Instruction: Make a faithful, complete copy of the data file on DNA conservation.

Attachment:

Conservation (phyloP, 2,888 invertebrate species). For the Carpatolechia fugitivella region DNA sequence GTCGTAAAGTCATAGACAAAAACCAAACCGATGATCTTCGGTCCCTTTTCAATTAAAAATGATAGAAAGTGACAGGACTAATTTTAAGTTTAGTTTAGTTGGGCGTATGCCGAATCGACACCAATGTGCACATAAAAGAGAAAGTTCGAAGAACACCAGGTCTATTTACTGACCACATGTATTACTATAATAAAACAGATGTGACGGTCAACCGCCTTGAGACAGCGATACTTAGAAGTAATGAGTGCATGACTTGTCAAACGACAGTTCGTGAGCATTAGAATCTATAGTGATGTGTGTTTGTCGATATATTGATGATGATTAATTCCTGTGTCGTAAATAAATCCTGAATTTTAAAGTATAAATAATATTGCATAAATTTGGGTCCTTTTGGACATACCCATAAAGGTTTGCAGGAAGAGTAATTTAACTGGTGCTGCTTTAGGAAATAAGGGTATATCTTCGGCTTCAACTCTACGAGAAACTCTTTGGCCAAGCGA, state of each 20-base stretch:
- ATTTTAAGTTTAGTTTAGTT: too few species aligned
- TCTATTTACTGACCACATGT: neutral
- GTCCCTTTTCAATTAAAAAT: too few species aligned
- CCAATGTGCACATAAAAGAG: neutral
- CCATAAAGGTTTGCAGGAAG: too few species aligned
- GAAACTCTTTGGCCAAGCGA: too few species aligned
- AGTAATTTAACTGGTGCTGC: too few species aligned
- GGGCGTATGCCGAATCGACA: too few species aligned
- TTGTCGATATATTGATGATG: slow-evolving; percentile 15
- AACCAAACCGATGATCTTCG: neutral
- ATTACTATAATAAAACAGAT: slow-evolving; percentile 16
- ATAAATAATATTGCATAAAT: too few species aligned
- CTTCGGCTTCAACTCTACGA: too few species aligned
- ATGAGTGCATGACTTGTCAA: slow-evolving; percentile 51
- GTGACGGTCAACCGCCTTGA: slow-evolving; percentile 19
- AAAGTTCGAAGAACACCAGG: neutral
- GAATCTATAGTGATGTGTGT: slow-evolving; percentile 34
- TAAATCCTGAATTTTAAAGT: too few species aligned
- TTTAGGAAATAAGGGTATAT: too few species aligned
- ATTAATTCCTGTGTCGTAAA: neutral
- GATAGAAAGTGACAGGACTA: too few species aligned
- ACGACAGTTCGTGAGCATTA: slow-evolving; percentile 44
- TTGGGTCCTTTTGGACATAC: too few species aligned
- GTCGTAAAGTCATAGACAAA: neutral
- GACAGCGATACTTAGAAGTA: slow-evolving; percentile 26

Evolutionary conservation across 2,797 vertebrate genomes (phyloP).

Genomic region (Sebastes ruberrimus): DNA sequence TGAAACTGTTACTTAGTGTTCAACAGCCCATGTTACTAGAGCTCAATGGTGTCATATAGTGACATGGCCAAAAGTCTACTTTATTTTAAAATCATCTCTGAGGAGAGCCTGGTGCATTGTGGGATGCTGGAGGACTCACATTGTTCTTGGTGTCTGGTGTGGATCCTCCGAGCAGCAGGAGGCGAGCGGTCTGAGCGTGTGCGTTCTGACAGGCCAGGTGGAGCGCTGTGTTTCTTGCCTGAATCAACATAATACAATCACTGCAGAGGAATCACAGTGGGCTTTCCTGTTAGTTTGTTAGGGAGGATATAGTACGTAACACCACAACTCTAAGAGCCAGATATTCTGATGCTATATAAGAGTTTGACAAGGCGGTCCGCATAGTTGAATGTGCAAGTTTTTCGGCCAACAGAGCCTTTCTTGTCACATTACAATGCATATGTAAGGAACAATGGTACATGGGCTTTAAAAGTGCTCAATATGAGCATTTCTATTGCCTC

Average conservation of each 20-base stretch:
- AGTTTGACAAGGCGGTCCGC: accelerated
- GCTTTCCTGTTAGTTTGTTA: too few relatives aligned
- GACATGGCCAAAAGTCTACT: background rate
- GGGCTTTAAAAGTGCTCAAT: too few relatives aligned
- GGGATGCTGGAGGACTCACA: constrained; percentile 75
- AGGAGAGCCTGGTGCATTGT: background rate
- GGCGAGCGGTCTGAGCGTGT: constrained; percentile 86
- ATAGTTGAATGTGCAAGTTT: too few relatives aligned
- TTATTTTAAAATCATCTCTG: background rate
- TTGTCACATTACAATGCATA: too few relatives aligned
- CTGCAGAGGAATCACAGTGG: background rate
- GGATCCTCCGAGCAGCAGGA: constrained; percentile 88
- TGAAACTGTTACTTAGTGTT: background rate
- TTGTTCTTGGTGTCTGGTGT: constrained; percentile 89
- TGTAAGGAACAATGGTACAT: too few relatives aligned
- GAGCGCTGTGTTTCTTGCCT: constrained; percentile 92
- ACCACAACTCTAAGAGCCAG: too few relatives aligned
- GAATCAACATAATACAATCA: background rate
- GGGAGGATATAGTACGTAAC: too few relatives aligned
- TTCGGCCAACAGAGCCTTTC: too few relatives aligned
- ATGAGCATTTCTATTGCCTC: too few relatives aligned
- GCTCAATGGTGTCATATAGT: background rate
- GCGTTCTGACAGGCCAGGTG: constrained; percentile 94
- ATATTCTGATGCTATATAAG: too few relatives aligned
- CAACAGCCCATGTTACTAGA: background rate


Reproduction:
Conservation (phyloP, 2,888 invertebrate species). For the Carpatolechia fugitivella region DNA sequence GTCGTAAAGTCATAGACAAAAACCAAACCGATGATCTTCGGTCCCTTTTCAATTAAAAATGATAGAAAGTGACAGGACTAATTTTAAGTTTAGTTTAGTTGGGCGTATGCCGAATCGACACCAATGTGCACATAAAAGAGAAAGTTCGAAGAACACCAGGTCTATTTACTGACCACATGTATTACTATAATAAAACAGATGTGACGGTCAACCGCCTTGAGACAGCGATACTTAGAAGTAATGAGTGCATGACTTGTCAAACGACAGTTCGTGAGCATTAGAATCTATAGTGATGTGTGTTTGTCGATATATTGATGATGATTAATTCCTGTGTCGTAAATAAATCCTGAATTTTAAAGTATAAATAATATTGCATAAATTTGGGTCCTTTTGGACATACCCATAAAGGTTTGCAGGAAGAGTAATTTAACTGGTGCTGCTTTAGGAAATAAGGGTATATCTTCGGCTTCAACTCTACGAGAAACTCTTTGGCCAAGCGA, state of each 20-base stretch:
- ATTTTAAGTTTAGTTTAGTT: too few species aligned
- TCTATTTACTGACCACATGT: neutral
- GTCCCTTTTCAATTAAAAAT: too few species aligned
- CCAATGTGCACATAAAAGAG: neutral
- CCATAAAGGTTTGCAGGAAG: too few species aligned
- GAAACTCTTTGGCCAAGCGA: too few species aligned
- AGTAATTTAACTGGTGCTGC: too few species aligned
- GGGCGTATGCCGAATCGACA: too few species aligned
- TTGTCGATATATTGATGATG: slow-evolving; percentile 15
- AACCAAACCGATGATCTTCG: neutral
- ATTACTATAATAAAACAGAT: slow-evolving; percentile 16
- ATAAATAATATTGCATAAAT: too few species aligned
- CTTCGGCTTCAACTCTACGA: too few species aligned
- ATGAGTGCATGACTTGTCAA: slow-evolving; percentile 51
- GTGACGGTCAACCGCCTTGA: slow-evolving; percentile 19
- AAAGTTCGAAGAACACCAGG: neutral
- GAATCTATAGTGATGTGTGT: slow-evolving; percentile 34
- TAAATCCTGAATTTTAAAGT: too few species aligned
- TTTAGGAAATAAGGGTATAT: too few species aligned
- ATTAATTCCTGTGTCGTAAA: neutral
- GATAGAAAGTGACAGGACTA: too few species aligned
- ACGACAGTTCGTGAGCATTA: slow-evolving; percentile 44
- TTGGGTCCTTTTGGACATAC: too few species aligned
- GTCGTAAAGTCATAGACAAA: neutral
- GACAGCGATACTTAGAAGTA: slow-evolving; percentile 26

Evolutionary conservation across 2,797 vertebrate genomes (phyloP).

Genomic region (Sebastes ruberrimus): DNA sequence TGAAACTGTTACTTAGTGTTCAACAGCCCATGTTACTAGAGCTCAATGGTGTCATATAGTGACATGGCCAAAAGTCTACTTTATTTTAAAATCATCTCTGAGGAGAGCCTGGTGCATTGTGGGATGCTGGAGGACTCACATTGTTCTTGGTGTCTGGTGTGGATCCTCCGAGCAGCAGGAGGCGAGCGGTCTGAGCGTGTGCGTTCTGACAGGCCAGGTGGAGCGCTGTGTTTCTTGCCTGAATCAACATAATACAATCACTGCAGAGGAATCACAGTGGGCTTTCCTGTTAGTTTGTTAGGGAGGATATAGTACGTAACACCACAACTCTAAGAGCCAGATATTCTGATGCTATATAAGAGTTTGACAAGGCGGTCCGCATAGTTGAATGTGCAAGTTTTTCGGCCAACAGAGCCTTTCTTGTCACATTACAATGCATATGTAAGGAACAATGGTACATGGGCTTTAAAAGTGCTCAATATGAGCATTTCTATTGCCTC

Average conservation of each 20-base stretch:
- AGTTTGACAAGGCGGTCCGC: accelerated
- GCTTTCCTGTTAGTTTGTTA: too few relatives aligned
- GACATGGCCAAAAGTCTACT: background rate
- GGGCTTTAAAAGTGCTCAAT: too few relatives aligned
- GGGATGCTGGAGGACTCACA: constrained; percentile 75
- AGGAGAGCCTGGTGCATTGT: background rate
- GGCGAGCGGTCTGAGCGTGT: constrained; percentile 86
- ATAGTTGAATGTGCAAGTTT: too few relatives aligned
- TTATTTTAAAATCATCTCTG: background rate
- TTGTCACATTACAATGCATA: too few relatives aligned
- CTGCAGAGGAATCACAGTGG: background rate
- GGATCCTCCGAGCAGCAGGA: constrained; percentile 88
- TGAAACTGTTACTTAGTGTT: background rate
- TTGTTCTTGGTGTCTGGTGT: constrained; percentile 89
- TGTAAGGAACAATGGTACAT: too few relatives aligned
- GAGCGCTGTGTTTCTTGCCT: constrained; percentile 92
- ACCACAACTCTAAGAGCCAG: too few relatives aligned
- GAATCAACATAATACAATCA: background rate
- GGGAGGATATAGTACGTAAC: too few relatives aligned
- TTCGGCCAACAGAGCCTTTC: too few relatives aligned
- ATGAGCATTTCTATTGCCTC: too few relatives aligned
- GCTCAATGGTGTCATATAGT: background rate
- GCGTTCTGACAGGCCAGGTG: constrained; percentile 94
- ATATTCTGATGCTATATAAG: too few relatives aligned
- CAACAGCCCATGTTACTAGA: background rate